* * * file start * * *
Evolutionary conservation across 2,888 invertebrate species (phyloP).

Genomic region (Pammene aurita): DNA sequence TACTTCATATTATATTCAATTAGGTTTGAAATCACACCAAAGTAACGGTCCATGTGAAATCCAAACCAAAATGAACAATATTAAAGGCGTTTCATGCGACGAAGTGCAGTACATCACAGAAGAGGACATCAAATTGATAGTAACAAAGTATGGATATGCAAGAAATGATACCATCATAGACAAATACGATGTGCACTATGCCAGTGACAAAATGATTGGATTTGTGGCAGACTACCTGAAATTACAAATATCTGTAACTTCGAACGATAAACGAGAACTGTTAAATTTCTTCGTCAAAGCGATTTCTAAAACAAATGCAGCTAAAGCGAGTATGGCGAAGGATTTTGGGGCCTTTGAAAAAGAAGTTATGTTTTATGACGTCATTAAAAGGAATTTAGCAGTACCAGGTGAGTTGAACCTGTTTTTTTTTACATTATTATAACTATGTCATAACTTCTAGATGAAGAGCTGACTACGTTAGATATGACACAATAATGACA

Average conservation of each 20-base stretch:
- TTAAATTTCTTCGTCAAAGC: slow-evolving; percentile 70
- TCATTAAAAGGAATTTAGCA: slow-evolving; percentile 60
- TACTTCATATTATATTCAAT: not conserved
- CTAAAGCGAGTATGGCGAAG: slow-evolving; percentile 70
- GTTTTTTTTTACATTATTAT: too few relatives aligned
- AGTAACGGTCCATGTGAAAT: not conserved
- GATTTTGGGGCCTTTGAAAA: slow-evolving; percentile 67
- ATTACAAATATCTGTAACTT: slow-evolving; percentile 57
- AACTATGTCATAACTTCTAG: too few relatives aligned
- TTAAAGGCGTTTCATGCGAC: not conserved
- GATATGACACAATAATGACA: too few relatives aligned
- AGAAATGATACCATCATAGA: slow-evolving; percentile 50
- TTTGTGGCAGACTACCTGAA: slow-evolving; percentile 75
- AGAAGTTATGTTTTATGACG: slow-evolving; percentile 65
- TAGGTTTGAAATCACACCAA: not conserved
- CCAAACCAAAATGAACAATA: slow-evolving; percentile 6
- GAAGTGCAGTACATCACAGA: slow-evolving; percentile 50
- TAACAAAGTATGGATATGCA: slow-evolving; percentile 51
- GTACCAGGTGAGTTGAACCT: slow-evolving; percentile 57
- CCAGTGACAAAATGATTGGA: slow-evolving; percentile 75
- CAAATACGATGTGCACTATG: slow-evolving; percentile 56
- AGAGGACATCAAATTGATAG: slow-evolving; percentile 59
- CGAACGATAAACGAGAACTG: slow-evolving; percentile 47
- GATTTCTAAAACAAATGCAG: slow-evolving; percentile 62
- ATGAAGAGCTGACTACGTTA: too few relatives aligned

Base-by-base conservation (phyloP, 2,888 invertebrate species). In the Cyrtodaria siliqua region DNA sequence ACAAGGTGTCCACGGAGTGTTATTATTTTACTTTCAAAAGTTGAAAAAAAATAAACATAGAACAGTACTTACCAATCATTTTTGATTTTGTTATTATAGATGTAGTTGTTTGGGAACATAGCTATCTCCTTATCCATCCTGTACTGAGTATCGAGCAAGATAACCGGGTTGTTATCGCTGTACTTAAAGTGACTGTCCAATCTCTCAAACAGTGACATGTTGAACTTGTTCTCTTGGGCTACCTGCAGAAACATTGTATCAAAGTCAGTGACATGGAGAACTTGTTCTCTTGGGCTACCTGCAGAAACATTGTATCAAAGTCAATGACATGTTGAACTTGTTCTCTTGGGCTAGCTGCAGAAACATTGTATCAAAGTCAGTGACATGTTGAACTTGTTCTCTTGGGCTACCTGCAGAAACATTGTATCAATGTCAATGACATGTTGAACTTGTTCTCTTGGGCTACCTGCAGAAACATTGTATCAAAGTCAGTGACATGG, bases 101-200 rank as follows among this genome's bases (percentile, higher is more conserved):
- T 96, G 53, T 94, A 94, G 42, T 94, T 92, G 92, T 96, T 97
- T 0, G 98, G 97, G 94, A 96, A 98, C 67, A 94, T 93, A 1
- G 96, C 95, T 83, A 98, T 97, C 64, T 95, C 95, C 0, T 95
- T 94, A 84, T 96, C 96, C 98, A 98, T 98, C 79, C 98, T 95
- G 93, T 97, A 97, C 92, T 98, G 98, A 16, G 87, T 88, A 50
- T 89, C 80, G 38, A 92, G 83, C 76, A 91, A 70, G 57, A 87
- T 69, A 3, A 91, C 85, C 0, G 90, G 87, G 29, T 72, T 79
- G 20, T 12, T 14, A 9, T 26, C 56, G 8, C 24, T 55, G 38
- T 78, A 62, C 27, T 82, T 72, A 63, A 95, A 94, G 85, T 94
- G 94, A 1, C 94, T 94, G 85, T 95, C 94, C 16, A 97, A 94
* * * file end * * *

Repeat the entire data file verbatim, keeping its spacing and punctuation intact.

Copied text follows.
Evolutionary conservation across 2,888 invertebrate species (phyloP).

Genomic region (Pammene aurita): DNA sequence TACTTCATATTATATTCAATTAGGTTTGAAATCACACCAAAGTAACGGTCCATGTGAAATCCAAACCAAAATGAACAATATTAAAGGCGTTTCATGCGACGAAGTGCAGTACATCACAGAAGAGGACATCAAATTGATAGTAACAAAGTATGGATATGCAAGAAATGATACCATCATAGACAAATACGATGTGCACTATGCCAGTGACAAAATGATTGGATTTGTGGCAGACTACCTGAAATTACAAATATCTGTAACTTCGAACGATAAACGAGAACTGTTAAATTTCTTCGTCAAAGCGATTTCTAAAACAAATGCAGCTAAAGCGAGTATGGCGAAGGATTTTGGGGCCTTTGAAAAAGAAGTTATGTTTTATGACGTCATTAAAAGGAATTTAGCAGTACCAGGTGAGTTGAACCTGTTTTTTTTTACATTATTATAACTATGTCATAACTTCTAGATGAAGAGCTGACTACGTTAGATATGACACAATAATGACA

Average conservation of each 20-base stretch:
- TTAAATTTCTTCGTCAAAGC: slow-evolving; percentile 70
- TCATTAAAAGGAATTTAGCA: slow-evolving; percentile 60
- TACTTCATATTATATTCAAT: not conserved
- CTAAAGCGAGTATGGCGAAG: slow-evolving; percentile 70
- GTTTTTTTTTACATTATTAT: too few relatives aligned
- AGTAACGGTCCATGTGAAAT: not conserved
- GATTTTGGGGCCTTTGAAAA: slow-evolving; percentile 67
- ATTACAAATATCTGTAACTT: slow-evolving; percentile 57
- AACTATGTCATAACTTCTAG: too few relatives aligned
- TTAAAGGCGTTTCATGCGAC: not conserved
- GATATGACACAATAATGACA: too few relatives aligned
- AGAAATGATACCATCATAGA: slow-evolving; percentile 50
- TTTGTGGCAGACTACCTGAA: slow-evolving; percentile 75
- AGAAGTTATGTTTTATGACG: slow-evolving; percentile 65
- TAGGTTTGAAATCACACCAA: not conserved
- CCAAACCAAAATGAACAATA: slow-evolving; percentile 6
- GAAGTGCAGTACATCACAGA: slow-evolving; percentile 50
- TAACAAAGTATGGATATGCA: slow-evolving; percentile 51
- GTACCAGGTGAGTTGAACCT: slow-evolving; percentile 57
- CCAGTGACAAAATGATTGGA: slow-evolving; percentile 75
- CAAATACGATGTGCACTATG: slow-evolving; percentile 56
- AGAGGACATCAAATTGATAG: slow-evolving; percentile 59
- CGAACGATAAACGAGAACTG: slow-evolving; percentile 47
- GATTTCTAAAACAAATGCAG: slow-evolving; percentile 62
- ATGAAGAGCTGACTACGTTA: too few relatives aligned

Base-by-base conservation (phyloP, 2,888 invertebrate species). In the Cyrtodaria siliqua region DNA sequence ACAAGGTGTCCACGGAGTGTTATTATTTTACTTTCAAAAGTTGAAAAAAAATAAACATAGAACAGTACTTACCAATCATTTTTGATTTTGTTATTATAGATGTAGTTGTTTGGGAACATAGCTATCTCCTTATCCATCCTGTACTGAGTATCGAGCAAGATAACCGGGTTGTTATCGCTGTACTTAAAGTGACTGTCCAATCTCTCAAACAGTGACATGTTGAACTTGTTCTCTTGGGCTACCTGCAGAAACATTGTATCAAAGTCAGTGACATGGAGAACTTGTTCTCTTGGGCTACCTGCAGAAACATTGTATCAAAGTCAATGACATGTTGAACTTGTTCTCTTGGGCTAGCTGCAGAAACATTGTATCAAAGTCAGTGACATGTTGAACTTGTTCTCTTGGGCTACCTGCAGAAACATTGTATCAATGTCAATGACATGTTGAACTTGTTCTCTTGGGCTACCTGCAGAAACATTGTATCAAAGTCAGTGACATGG, bases 101-200 rank as follows among this genome's bases (percentile, higher is more conserved):
- T 96, G 53, T 94, A 94, G 42, T 94, T 92, G 92, T 96, T 97
- T 0, G 98, G 97, G 94, A 96, A 98, C 67, A 94, T 93, A 1
- G 96, C 95, T 83, A 98, T 97, C 64, T 95, C 95, C 0, T 95
- T 94, A 84, T 96, C 96, C 98, A 98, T 98, C 79, C 98, T 95
- G 93, T 97, A 97, C 92, T 98, G 98, A 16, G 87, T 88, A 50
- T 89, C 80, G 38, A 92, G 83, C 76, A 91, A 70, G 57, A 87
- T 69, A 3, A 91, C 85, C 0, G 90, G 87, G 29, T 72, T 79
- G 20, T 12, T 14, A 9, T 26, C 56, G 8, C 24, T 55, G 38
- T 78, A 62, C 27, T 82, T 72, A 63, A 95, A 94, G 85, T 94
- G 94, A 1, C 94, T 94, G 85, T 95, C 94, C 16, A 97, A 94